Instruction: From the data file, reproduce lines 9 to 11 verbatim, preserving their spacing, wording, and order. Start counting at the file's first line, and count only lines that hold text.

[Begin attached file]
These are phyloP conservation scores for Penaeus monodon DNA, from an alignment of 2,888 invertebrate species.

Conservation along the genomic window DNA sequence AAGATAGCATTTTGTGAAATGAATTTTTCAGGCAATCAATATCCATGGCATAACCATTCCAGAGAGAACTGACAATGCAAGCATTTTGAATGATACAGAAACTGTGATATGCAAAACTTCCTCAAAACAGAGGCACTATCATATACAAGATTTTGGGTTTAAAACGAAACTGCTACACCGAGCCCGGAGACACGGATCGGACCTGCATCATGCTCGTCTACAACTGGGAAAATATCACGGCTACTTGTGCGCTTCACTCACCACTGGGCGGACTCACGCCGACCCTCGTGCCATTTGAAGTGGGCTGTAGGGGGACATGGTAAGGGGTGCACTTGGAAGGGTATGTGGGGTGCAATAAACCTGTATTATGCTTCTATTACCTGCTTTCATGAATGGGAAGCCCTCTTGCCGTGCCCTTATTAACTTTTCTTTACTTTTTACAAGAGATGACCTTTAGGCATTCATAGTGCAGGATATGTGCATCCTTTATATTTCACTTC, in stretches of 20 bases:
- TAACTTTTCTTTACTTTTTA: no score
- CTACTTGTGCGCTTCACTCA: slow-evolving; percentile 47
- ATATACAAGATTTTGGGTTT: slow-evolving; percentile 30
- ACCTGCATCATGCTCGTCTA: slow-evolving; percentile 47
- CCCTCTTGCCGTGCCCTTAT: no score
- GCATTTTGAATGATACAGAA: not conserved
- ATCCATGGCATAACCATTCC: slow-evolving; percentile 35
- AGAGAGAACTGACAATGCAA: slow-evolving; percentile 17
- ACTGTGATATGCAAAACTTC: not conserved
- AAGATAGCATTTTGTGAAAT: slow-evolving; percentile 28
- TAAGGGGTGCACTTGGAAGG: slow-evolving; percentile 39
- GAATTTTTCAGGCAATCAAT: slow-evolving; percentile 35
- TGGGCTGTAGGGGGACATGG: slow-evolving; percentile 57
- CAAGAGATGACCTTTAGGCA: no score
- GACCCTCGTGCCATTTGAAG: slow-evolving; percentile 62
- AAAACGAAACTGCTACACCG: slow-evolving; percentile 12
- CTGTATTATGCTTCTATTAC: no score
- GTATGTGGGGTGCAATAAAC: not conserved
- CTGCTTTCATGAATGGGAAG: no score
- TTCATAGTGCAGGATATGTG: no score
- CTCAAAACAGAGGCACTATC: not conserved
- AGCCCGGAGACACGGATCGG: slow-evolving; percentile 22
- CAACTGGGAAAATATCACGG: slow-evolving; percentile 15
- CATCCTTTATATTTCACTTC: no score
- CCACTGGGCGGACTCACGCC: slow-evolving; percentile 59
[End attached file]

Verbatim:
- ATCCATGGCATAACCATTCC: slow-evolving; percentile 35
- AGAGAGAACTGACAATGCAA: slow-evolving; percentile 17
- ACTGTGATATGCAAAACTTC: not conserved